An unwelcome Christmas present was delivered to Shakespear Open Sanctuary when rat footprints were detected in a tracking tunnel.
Rats are a threat to vulnerable native wildlife, including many of the bird species that now live within the open sanctuary.
The footprints were spotted during regular checks of the tunnels, around Christmas.
The tunnels contain bait, and inkpads with a piece of card. The animals walk across the inkpad and leave their prints on the card en route to the bait. The tunnels are checked at least monthly.
Open sanctuaries senior ranger Matt Maitland says the rat prints were found in a tunnel near the Waterfull Gully entry area, not far from the pest proof fence.
Whenever an incursion is detected, a standard package of tools is activated which includes kill traps and bait stations which are able to be loaded with the poison Brodifacoum for the period of an active incursion only.
“We then sit back and wait,” Mr Maitland says. “Ideally we get an animal caught in a trap and when that happens we carry on with the incursion response for a month after the last find.”
However, the alternative is that the rat left the sanctuary by itself or succumbed to poison – either of these mean there is no proof of the incursion being over.
It has been several weeks since there was any sign of the rat, so next month, provided there are no further signs, the incursion response will be stood down to a ‘low watch’ level.
So far, no damage from the incursion has been noticed – Mr Maitland says a good indicator are any problems related to birds such as the North Island robin and saddlebacks which are especially vulnerable to rats as they are often on the ground.
He says very young kiwi chicks can be susceptible too, or a rat could disturb an adult kiwi as it sits on an egg.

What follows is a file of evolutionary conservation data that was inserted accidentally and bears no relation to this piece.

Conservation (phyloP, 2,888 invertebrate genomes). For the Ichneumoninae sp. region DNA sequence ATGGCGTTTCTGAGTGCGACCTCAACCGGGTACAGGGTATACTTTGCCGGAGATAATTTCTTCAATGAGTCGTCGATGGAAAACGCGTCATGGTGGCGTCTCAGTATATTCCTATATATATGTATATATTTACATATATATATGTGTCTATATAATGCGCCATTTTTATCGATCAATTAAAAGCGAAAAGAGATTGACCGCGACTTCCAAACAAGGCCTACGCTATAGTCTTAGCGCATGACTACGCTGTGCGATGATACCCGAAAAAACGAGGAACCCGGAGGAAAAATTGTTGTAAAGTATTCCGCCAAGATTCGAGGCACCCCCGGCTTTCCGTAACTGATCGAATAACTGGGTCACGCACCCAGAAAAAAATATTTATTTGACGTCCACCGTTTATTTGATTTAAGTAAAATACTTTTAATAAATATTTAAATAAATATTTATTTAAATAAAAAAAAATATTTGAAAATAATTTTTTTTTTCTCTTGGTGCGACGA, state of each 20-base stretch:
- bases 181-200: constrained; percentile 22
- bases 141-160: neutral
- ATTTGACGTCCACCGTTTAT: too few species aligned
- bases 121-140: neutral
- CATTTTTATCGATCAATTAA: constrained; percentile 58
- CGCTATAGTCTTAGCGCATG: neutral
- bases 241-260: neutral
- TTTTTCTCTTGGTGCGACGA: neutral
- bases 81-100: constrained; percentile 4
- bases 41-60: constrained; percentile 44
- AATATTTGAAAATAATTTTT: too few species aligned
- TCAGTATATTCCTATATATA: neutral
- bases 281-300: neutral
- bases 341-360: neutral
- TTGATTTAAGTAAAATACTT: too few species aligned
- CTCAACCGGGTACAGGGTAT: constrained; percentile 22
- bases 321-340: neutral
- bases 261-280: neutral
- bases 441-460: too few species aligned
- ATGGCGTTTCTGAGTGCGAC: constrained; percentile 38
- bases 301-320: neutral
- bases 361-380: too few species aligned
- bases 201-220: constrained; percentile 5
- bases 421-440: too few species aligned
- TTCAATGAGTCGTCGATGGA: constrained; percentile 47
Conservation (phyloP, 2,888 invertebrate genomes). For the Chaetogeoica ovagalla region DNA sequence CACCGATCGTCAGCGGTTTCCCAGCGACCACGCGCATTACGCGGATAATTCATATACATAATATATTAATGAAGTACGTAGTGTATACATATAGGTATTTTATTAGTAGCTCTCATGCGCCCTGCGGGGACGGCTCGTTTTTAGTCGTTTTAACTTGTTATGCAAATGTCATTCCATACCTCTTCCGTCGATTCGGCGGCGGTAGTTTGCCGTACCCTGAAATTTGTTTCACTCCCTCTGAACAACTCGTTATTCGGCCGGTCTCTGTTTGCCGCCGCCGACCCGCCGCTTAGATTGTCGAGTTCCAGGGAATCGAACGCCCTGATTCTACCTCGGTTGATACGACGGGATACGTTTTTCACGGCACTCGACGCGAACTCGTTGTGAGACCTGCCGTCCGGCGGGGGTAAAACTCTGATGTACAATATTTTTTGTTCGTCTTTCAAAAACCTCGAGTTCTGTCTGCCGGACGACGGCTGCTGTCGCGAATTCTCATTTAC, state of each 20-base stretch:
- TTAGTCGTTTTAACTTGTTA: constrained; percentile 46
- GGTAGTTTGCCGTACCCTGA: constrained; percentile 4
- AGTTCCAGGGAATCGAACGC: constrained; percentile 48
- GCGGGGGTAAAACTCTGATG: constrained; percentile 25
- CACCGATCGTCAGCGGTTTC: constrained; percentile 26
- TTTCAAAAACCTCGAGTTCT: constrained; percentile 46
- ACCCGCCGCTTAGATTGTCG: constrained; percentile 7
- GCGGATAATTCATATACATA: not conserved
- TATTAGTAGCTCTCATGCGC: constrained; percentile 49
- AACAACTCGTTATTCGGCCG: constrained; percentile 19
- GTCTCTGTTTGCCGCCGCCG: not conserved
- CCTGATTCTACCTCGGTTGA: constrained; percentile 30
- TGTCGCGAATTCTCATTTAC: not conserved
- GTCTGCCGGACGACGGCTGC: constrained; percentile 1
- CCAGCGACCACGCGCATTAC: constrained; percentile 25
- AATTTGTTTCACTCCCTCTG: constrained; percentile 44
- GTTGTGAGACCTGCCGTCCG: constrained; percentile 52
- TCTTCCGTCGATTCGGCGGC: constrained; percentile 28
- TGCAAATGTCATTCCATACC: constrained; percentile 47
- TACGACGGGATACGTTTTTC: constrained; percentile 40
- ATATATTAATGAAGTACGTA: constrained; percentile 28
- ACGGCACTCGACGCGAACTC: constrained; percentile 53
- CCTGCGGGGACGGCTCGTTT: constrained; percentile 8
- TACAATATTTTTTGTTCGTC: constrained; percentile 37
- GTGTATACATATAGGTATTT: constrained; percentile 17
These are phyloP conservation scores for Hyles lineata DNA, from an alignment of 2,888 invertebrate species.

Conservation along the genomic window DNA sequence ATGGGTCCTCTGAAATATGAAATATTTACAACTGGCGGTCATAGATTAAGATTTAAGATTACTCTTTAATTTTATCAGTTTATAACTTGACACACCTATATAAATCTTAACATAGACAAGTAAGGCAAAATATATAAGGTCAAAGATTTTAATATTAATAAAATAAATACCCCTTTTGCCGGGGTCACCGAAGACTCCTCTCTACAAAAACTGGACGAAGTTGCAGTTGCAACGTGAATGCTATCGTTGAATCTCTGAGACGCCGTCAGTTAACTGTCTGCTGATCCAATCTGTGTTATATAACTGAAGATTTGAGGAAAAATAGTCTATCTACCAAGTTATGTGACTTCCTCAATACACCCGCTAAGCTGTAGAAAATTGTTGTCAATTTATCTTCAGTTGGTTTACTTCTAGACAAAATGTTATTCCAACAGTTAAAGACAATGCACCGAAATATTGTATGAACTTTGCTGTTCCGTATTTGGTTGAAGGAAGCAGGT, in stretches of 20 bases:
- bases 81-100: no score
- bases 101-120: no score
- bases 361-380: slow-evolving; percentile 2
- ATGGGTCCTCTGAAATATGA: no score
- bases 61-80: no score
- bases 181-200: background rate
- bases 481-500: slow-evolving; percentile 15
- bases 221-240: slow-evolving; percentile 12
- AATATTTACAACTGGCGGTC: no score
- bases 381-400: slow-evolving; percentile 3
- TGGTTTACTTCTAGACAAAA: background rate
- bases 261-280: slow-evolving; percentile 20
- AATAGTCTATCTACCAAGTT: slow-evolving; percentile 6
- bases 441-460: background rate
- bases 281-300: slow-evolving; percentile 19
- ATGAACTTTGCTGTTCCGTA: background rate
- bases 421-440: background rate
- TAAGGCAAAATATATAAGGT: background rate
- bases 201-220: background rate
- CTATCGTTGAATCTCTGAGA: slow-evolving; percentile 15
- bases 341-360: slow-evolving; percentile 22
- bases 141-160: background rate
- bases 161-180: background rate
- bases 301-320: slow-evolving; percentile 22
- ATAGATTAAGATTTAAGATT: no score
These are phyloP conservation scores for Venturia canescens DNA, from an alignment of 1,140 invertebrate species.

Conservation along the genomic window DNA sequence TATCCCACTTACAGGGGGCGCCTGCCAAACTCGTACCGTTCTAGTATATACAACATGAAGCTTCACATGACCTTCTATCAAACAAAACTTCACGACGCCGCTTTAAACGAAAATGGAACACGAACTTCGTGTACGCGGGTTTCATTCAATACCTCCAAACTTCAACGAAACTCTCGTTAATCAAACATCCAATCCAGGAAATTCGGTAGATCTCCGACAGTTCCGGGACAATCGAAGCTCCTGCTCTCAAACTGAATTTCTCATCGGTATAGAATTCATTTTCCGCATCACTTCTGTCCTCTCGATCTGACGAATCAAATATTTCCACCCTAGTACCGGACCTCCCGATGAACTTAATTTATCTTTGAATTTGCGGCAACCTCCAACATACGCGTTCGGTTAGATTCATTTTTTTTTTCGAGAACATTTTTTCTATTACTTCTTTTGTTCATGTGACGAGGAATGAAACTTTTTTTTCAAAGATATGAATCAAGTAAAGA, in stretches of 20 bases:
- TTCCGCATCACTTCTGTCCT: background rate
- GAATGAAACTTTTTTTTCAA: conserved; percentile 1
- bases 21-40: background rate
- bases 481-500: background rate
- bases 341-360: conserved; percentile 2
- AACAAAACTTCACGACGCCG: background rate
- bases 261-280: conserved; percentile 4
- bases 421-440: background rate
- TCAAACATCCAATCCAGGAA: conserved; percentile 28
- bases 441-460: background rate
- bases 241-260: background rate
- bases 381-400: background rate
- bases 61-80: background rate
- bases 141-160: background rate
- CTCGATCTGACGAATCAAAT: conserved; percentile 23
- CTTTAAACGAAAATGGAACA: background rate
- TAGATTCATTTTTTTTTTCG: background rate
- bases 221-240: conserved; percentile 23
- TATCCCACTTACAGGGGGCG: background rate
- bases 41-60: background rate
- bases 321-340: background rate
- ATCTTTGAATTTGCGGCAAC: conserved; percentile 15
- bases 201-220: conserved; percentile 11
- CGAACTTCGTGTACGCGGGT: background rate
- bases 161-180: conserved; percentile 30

“It’s been the best part of a year without a rat coming in, and that’s a good long time,” Mr Maitland says.
“Trapping in the buffer zone before the fence, and the natural topography at Shakespear have helped with that. We have also learned some good lessons from Tawharanui Open Sanctuary which has around 4-6 rats come in each year.”
“We back ourselves to detect and remove these pests before harm has occurred. There have been one or two invader rats per year for the last few years, all of which have been successfully detected and removed before establishing breeding populations or causing significant harm to the native species we are seeking to protect within the open sanctuary. A single incursion is not good, but the real worry is a population establishing.”
He says it’s timely to remind visitors to let rangers or SOSSI know if they see or suspect animal pests within the open sanctuary. Visitors should also take care to check belongings prior to visiting to prevent unawanted pests hitching a ride.
This recent photo of kakariki nesting in Waterfall Gully illustrates the danger posed by rodents in the sanctuary. Hole nesters like kakariki (red crowned parakeets) can easily be ‘cornered’ in the cavity by predators, and can’t escape. Mr Maitland says that successful breeding of species that nest like this in holes or on the ground are far more likely to be successful in predator free areas like Shakespear. Photo, Donald Snook/SOSSI